The Theatre of the Absurd

Front Cover
Knopf Doubleday Publishing Group, Apr 2, 2009 - Performing Arts - 480 pages
1 Review
In 1953, Samuel Beckett’s Waiting for Godot premiered at a tiny avant-garde theatre in Paris; within five years, it had been translated into more than twenty languages and seen by more than a million spectators. Its startling popularity marked the emergence of a new type of theatre whose proponents—Beckett, Ionesco, Genet, Pinter, and others—shattered dramatic conventions and paid scant attention to psychological realism, while highlighting their characters’ inability to understand one another. In 1961, Martin Esslin gave a name to the phenomenon in his groundbreaking study of these playwrights who dramatized the absurdity at the core of the human condition.

Over four decades after its initial publication, Esslin’s landmark book has lost none of its freshness. The questions these dramatists raise about the struggle for meaning in a purposeless world are still as incisive and necessary today as they were when Beckett’s tramps first waited beneath a dying tree on a lonely country road for a mysterious benefactor who would never show. Authoritative, engaging, and eminently readable, The Theatre of the Absurd is nothing short of a classic: vital reading for anyone with an interest in the theatre.
 

What people are saying - Write a review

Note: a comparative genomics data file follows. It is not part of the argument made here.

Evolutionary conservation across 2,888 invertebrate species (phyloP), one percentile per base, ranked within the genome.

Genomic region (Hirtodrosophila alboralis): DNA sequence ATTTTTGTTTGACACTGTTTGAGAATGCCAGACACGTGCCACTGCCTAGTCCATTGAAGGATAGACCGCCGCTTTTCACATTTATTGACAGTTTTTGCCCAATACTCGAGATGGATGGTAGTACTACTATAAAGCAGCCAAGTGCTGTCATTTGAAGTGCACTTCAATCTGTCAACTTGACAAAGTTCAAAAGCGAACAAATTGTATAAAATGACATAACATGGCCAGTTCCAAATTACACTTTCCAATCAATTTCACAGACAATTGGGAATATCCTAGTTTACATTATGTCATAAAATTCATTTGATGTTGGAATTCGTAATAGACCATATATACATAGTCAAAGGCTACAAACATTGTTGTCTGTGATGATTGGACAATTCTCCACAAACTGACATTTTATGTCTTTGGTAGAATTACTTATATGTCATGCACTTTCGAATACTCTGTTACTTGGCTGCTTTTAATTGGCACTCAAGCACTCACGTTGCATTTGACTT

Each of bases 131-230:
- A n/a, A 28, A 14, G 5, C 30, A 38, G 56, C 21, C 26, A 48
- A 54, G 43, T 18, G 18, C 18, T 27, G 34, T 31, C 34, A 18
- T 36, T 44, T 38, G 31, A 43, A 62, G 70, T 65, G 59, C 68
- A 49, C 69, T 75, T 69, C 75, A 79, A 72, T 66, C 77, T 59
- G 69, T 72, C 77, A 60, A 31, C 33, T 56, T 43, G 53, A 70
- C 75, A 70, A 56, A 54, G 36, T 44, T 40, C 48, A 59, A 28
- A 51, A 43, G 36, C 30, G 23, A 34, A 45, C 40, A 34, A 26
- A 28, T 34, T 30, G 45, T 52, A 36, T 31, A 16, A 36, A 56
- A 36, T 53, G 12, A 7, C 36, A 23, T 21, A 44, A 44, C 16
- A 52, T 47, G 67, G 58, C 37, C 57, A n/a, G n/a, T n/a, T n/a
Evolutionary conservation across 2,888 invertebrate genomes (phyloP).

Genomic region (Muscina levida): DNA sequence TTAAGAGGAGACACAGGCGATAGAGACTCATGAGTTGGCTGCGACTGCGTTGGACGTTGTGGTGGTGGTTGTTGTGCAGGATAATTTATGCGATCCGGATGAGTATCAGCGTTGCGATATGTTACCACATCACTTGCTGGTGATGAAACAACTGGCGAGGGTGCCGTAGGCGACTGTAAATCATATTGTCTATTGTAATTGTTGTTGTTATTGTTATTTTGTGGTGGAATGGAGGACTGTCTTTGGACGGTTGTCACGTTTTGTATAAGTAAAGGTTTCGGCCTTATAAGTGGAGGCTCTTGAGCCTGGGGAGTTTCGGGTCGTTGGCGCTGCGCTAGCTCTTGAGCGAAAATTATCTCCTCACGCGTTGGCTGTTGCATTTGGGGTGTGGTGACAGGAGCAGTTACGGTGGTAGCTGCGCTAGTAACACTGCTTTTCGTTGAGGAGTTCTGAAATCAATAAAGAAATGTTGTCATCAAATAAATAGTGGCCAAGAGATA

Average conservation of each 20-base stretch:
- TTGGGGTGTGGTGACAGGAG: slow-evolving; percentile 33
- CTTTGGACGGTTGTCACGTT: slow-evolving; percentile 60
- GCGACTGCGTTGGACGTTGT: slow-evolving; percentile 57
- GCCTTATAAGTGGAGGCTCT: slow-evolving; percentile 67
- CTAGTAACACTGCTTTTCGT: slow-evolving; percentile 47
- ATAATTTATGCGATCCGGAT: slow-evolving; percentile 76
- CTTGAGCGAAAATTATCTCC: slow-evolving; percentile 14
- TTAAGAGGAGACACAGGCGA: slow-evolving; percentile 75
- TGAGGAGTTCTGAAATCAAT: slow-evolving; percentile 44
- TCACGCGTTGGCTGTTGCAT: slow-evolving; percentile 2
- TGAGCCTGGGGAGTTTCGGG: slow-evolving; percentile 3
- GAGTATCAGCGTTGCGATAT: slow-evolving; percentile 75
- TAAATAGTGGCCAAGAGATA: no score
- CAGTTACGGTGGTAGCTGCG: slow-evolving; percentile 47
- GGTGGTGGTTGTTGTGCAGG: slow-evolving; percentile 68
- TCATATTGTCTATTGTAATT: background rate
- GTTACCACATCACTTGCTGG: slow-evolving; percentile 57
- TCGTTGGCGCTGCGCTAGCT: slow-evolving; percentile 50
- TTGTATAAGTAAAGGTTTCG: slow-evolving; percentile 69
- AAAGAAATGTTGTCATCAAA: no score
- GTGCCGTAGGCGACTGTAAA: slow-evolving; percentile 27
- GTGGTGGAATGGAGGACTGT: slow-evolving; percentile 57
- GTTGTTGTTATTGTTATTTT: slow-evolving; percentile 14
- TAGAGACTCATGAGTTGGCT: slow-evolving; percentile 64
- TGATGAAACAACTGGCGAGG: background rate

LibraryThing Review

User Review  - iayork - LibraryThing

a must read for the theatre teacher.: Esslin outlines important facts about this complicated and confusing theatrical movement. He helps provide a basic understanding for anyone who would like to know ... Read full review

LibraryThing Review

User Review  - girlunderglass - LibraryThing

This is obviously an essential read for anyone with an interest in theatre: a book that has managed to remain as influential and as fresh as it was when it was published in the 60s. Esslin can easily ... Read full review

Contents

ACKNOWLEDGMENTS
11
The absurdity of the Absurd
19
The search for the self
92
Theatre and antitheatre
133
A hall of mirrors
200
Certainties and uncertainties
234
PARALLELS AND PROSELYTES
265
Jean Tardieu 263 Boris Vian 274
274
Günter Grass 297 Robert Pinget 299
299
Norman Frederick Simpson 302 Edward Albee 311
311
Slawomir Mrozek 318 Tadeusz Rózewicz 321
321
The TRADITION OF the ABSURD
327
THE SIGNIFI cance of THE ABSURD
410
Background and history of the Theatre of
430
in
440
327
473

Manuel de Pedrolo 281 Fernando Arrabal 283
283
Max Frisch 292 Wolfgang Hildesheimer 293
293

Other editions - View all

Common terms and phrases

About the author (2009)

Martin Esslin was born in Budapest and educated in Austria. He read Philosophy and English at Vienna University and graduated as a producer from the Reinhardt Seminar, the well-known dramatic academy. He left Austria in 1938 and in 1940 began working for the BBC as a producer, scriptwriter, and broadcaster. In 1963 he became Head of Radio Drama at the BBC, a position he held until his retirement in 1977. At his death in 2002 at the age of 83 he was Emeritus Professor of Drama at Stanford University.

Bibliographic information